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Young woman walks through Central Park in New York

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Last semester, I told my students to get lost. That is, I gave them an assignment that asked them to get lost on purpose, in the spirit of Guy Debord’s practice of the dérive, the radical act of drifting without an agenda in the hope of breaking free of habit.

Specifically, I asked them to use or create a deck—a collection of virtual or physical cards with tasks on them that can apply almost anywhere, like “trail a taxi down the street” or “go find something yellow”—to direct their dérive, alone or in a group. I instructed them to capture what they noticed while wandering, perhaps using a notebook or voice recordings, taking pictures or mapping their routes. Afterwards, referring to their field notes, I asked them to write reflection papers, thinking especially about how the experience changed—or didn’t change—their perception of the city.

What I thought would be a fun, interactive assignment that would get them thinking about their relation to their environment, disrupt their “usual motives”—as Debord would say—and challenge their assumptions about themselves turned out to be a very different kind of challenge: to actually get them to do it.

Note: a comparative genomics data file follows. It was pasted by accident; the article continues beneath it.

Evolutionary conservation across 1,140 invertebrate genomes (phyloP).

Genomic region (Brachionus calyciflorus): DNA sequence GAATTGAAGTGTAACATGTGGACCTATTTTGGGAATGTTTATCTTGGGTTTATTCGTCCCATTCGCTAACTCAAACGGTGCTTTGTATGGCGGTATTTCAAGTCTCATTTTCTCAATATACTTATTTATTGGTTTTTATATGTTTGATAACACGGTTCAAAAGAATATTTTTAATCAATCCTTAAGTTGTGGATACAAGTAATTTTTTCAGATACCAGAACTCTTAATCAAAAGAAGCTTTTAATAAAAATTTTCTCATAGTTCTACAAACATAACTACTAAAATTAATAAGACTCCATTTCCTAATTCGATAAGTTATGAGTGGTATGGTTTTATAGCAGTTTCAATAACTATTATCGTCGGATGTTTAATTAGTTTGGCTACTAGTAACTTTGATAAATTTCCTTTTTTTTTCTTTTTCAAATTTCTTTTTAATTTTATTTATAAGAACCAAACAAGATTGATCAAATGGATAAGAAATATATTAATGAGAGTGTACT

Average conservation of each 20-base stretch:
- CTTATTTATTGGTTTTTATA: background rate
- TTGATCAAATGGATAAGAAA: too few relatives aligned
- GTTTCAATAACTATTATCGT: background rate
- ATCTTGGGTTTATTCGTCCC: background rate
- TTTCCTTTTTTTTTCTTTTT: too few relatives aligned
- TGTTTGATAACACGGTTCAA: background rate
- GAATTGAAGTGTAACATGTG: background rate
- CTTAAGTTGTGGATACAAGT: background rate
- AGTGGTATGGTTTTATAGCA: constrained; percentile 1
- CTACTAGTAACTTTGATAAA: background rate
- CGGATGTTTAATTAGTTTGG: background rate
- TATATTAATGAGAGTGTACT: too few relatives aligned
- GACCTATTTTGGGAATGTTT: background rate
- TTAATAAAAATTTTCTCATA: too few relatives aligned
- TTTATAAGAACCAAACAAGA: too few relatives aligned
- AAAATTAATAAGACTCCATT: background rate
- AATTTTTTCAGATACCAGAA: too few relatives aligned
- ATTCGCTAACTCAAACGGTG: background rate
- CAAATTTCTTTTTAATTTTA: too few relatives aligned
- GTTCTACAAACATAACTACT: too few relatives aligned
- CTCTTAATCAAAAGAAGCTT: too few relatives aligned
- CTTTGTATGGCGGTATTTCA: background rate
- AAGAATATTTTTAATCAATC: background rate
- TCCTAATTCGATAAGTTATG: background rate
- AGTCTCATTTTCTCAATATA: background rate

I was surprised and somewhat bemused when a number of students pushed back—not so much because they didn’t want to do the assignment, but because they were nervous about wandering around New York City. To be clear, I had encouraged them to do this with friends and, of course, to use their common sense and to prioritize safety above all else, but they remained anxious about the undertaking. In fact, one student, originally from the Caribbean, came to office hours to discuss the matter and ended up deciding that he would only feel comfortable doing the dérive when his uncle was in town from back home to accompany him. Apparently, this same student is driven to campus every day by his father.

Some of this will sound familiar—perhaps you’ve read similar accounts or had similar experiences with your own students. An article in Curbed from February last year reported on teenagers from the Upper East Side of Manhattan who rarely, if ever, leave the house alone now. Chaperoned by parents or bundled into Lyfts and Ubers, they are wholly different creatures from urban teenagers of the (not-so-distant) past, who reveled in an unsupervised life of sneaking down alleys, sauntering through parks, and skulking about on subways platforms. Writing in the Chronicle of Higher Education, Melinda Zook summarizes how the pandemic profoundly altered our young people.